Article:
Through July 15: 'Bodyscapes' on view at Mechanical Hall Gallery
David. C. Driskell, Masked Man, 1973. Mixed media collage on paper, 8- by 5-1/4 inches, Paul R. Jones Collection, University Museums. Copyright David C. Driskell


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1:14 p.m., Feb. 14, 2011----“Bodyscapes,” an exhibition of art that explores the human form as a landscape upon which artists project ideas of heritage, identity, celebration and absence, is on view through July 15 in the University of Delaware's Mechanical Hall Gallery.

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Curated by UD art history doctoral students Isabelle Havet and Cara Zimmerman Campbell in conjunction with the University Museums, “Bodyscapes” celebrates the growing collection of African American art at UD and honors the late University benefactor Paul R. Jones.

The works in the exhibition reveal bodies that are both figurative representations and historical narratives, as each locates cultural themes via depicted forms.

Heritage is often juxtaposed with collective or individual identity. The works of Floyd Coleman, David Driskell and Robin Holder acknowledge African legacy in the construction of the contemporary African American self by referencing a variety of African cultural forms, including textiles, sculptural traditions and mythologies.

In the same vein, Curlee Holton's Legacy combines individual portraits with legal documents relating to the African American experience and journey.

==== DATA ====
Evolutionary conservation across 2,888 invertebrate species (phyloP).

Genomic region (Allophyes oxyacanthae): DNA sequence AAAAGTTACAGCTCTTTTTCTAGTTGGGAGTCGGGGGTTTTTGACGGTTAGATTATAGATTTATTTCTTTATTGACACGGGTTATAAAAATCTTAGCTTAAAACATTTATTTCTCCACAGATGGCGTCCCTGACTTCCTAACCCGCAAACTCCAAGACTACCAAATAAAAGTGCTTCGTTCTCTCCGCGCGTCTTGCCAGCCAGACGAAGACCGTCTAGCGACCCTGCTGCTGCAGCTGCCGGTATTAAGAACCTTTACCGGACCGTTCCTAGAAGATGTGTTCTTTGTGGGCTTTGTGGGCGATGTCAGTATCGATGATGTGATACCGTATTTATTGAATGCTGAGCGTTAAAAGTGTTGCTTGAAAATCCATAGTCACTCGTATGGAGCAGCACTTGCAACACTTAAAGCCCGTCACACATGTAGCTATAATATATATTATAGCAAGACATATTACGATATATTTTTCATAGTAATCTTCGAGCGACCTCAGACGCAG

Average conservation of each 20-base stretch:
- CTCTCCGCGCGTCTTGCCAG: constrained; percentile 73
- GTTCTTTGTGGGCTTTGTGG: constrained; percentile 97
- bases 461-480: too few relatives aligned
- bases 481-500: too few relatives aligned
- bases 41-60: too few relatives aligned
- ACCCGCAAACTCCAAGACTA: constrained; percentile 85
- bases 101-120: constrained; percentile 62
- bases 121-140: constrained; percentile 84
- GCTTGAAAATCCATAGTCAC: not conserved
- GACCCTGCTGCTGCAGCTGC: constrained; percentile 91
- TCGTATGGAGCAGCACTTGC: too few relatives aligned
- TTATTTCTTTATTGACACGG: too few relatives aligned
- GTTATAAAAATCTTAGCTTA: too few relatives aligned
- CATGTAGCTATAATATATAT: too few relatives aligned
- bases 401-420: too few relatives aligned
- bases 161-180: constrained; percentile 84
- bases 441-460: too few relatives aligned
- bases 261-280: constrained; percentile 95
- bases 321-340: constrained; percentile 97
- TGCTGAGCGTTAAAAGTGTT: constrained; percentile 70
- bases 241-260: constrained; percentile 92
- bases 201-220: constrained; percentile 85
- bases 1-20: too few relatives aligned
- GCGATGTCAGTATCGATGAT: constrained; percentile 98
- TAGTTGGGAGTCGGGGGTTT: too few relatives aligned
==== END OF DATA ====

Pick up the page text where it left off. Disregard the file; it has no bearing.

While works such as Legacy focus on the male form, the exhibition also touches on aspects of the female experience. Artists Thornton Dial and Alison Saar explore group identity of women through allegorical female figures and fantastic narratives.

Photographers P.H. Polk and Carrie Mae Weems present candid views of family rituals, rites of passage and performance, and through glimpsed moments reveal the intellectual and cultural prowess of black women and the greater African American community.

“Bodyscapes” also includes works by artists who reference the corporeal without specifically delineating form. John Feagin, Lonnie Holley and Arthur Parks hint at the presence of figures, but the viewer is required to fill in the implied forms. Lawrence Huff's Boots asks the viewer to imagine the owner of the depicted footwear, and although his body is absent, their owner's presence permeates the scene.

The Mechanical Hall Gallery is open noon to 5 p.m., Wednesday through Sunday, and noon to 8 p.m., Thursday. It is closed during University breaks and holidays.